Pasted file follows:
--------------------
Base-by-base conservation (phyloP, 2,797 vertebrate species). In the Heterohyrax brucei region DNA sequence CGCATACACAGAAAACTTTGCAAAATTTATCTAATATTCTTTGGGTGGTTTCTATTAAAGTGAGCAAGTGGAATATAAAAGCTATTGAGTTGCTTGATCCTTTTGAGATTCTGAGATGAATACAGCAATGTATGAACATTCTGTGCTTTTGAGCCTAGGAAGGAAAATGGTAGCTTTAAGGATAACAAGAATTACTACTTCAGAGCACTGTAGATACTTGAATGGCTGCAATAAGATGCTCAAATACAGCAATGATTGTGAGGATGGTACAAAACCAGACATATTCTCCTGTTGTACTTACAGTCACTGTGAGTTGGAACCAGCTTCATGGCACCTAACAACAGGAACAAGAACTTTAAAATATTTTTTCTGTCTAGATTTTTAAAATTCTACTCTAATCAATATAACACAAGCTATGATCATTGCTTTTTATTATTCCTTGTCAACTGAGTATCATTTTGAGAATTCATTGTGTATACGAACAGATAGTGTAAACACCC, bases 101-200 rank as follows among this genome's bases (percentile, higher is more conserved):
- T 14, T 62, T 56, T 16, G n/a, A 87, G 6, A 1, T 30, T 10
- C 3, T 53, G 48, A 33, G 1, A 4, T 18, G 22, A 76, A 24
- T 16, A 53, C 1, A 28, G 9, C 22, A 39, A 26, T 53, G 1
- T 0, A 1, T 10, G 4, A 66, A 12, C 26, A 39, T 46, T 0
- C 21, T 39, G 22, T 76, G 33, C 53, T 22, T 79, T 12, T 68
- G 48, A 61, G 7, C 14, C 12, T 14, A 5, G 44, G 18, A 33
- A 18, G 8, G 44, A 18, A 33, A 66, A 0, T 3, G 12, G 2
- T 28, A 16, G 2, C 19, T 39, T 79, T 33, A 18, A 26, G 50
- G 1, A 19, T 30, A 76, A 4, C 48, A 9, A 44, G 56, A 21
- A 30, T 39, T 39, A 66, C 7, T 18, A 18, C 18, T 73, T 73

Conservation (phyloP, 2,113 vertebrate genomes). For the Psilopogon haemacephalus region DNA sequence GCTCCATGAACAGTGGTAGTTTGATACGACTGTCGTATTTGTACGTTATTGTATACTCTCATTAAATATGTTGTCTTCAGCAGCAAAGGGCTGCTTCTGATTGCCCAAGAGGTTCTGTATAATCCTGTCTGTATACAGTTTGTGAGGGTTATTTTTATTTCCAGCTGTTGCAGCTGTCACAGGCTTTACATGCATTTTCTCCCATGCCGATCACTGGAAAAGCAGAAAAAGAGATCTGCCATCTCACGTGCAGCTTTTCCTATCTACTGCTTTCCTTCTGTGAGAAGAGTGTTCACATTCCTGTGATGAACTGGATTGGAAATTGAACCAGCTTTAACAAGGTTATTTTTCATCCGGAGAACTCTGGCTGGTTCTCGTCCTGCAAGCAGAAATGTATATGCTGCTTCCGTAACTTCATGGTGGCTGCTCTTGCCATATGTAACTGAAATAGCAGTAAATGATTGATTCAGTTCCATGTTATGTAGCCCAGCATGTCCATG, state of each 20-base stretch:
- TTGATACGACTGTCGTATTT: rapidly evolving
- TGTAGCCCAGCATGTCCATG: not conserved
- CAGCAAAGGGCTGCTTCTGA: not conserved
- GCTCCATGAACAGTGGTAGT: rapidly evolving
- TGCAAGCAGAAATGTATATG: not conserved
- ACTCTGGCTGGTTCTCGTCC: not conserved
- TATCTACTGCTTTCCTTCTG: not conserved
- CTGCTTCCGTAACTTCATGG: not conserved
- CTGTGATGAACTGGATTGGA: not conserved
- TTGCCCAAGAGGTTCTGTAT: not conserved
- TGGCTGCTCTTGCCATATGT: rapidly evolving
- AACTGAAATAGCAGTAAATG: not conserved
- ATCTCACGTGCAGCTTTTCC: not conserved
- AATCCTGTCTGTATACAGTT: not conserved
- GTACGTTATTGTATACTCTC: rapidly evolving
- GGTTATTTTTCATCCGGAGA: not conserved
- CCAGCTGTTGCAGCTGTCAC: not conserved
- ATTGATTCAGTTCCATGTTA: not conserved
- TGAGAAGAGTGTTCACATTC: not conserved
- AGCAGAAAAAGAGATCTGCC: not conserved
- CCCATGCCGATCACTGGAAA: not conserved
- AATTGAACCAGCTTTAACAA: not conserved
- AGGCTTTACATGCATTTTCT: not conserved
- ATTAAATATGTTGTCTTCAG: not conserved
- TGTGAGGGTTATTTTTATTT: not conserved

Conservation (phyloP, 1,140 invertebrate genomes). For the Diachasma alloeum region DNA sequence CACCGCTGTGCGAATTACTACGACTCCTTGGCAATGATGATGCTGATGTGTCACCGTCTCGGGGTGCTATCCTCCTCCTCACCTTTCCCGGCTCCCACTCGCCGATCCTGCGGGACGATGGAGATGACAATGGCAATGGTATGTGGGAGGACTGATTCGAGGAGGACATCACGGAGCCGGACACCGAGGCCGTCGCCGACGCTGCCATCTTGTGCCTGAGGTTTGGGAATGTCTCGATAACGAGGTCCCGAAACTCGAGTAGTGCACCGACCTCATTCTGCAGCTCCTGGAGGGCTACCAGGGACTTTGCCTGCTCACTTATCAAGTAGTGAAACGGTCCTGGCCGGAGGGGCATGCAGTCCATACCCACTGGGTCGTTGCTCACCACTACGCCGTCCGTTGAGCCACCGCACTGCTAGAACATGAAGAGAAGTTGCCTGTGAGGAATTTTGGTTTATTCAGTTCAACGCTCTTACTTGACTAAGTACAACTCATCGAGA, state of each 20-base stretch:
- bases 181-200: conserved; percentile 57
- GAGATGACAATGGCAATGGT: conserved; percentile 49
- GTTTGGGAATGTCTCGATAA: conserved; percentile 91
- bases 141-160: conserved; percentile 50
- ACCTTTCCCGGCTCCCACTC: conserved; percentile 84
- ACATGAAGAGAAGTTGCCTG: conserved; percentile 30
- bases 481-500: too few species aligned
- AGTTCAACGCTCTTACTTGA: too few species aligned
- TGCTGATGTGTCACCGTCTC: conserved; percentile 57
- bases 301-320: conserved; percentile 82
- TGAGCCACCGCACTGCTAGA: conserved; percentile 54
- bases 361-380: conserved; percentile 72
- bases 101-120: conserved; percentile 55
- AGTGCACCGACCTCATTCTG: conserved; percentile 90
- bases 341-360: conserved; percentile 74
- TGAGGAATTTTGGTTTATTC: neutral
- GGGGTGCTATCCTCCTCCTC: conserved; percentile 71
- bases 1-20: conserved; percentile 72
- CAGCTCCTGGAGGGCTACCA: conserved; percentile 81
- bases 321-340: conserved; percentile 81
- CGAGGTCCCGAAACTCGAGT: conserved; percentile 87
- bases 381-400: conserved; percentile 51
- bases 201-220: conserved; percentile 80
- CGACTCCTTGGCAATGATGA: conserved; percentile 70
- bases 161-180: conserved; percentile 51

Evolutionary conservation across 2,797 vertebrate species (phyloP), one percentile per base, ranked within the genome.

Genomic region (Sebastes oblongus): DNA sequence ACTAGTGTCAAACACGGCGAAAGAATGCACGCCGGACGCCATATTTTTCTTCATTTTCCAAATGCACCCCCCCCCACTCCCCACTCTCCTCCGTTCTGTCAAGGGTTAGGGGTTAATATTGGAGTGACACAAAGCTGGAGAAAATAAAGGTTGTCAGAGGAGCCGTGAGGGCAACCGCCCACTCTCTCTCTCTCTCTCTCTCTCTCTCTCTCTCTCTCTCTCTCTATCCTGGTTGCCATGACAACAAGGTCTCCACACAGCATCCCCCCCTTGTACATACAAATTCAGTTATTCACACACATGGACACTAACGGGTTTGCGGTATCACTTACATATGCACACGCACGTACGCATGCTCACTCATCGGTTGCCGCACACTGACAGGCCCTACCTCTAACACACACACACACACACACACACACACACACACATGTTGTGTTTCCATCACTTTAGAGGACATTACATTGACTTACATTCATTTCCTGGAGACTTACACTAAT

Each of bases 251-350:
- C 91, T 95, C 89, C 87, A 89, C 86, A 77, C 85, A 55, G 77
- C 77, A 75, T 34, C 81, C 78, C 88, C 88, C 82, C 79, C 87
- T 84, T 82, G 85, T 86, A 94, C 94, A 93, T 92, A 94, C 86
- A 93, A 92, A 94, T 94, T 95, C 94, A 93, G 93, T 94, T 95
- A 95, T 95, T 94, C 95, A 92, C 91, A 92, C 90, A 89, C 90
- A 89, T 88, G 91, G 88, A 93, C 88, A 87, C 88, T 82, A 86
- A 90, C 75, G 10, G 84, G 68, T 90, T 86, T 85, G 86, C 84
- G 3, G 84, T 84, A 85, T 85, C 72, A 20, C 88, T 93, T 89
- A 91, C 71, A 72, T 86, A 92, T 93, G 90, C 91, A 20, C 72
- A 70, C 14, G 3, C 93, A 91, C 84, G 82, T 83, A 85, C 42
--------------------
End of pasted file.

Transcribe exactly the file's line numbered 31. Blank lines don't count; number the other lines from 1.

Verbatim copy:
- TGAGAAGAGTGTTCACATTC: not conserved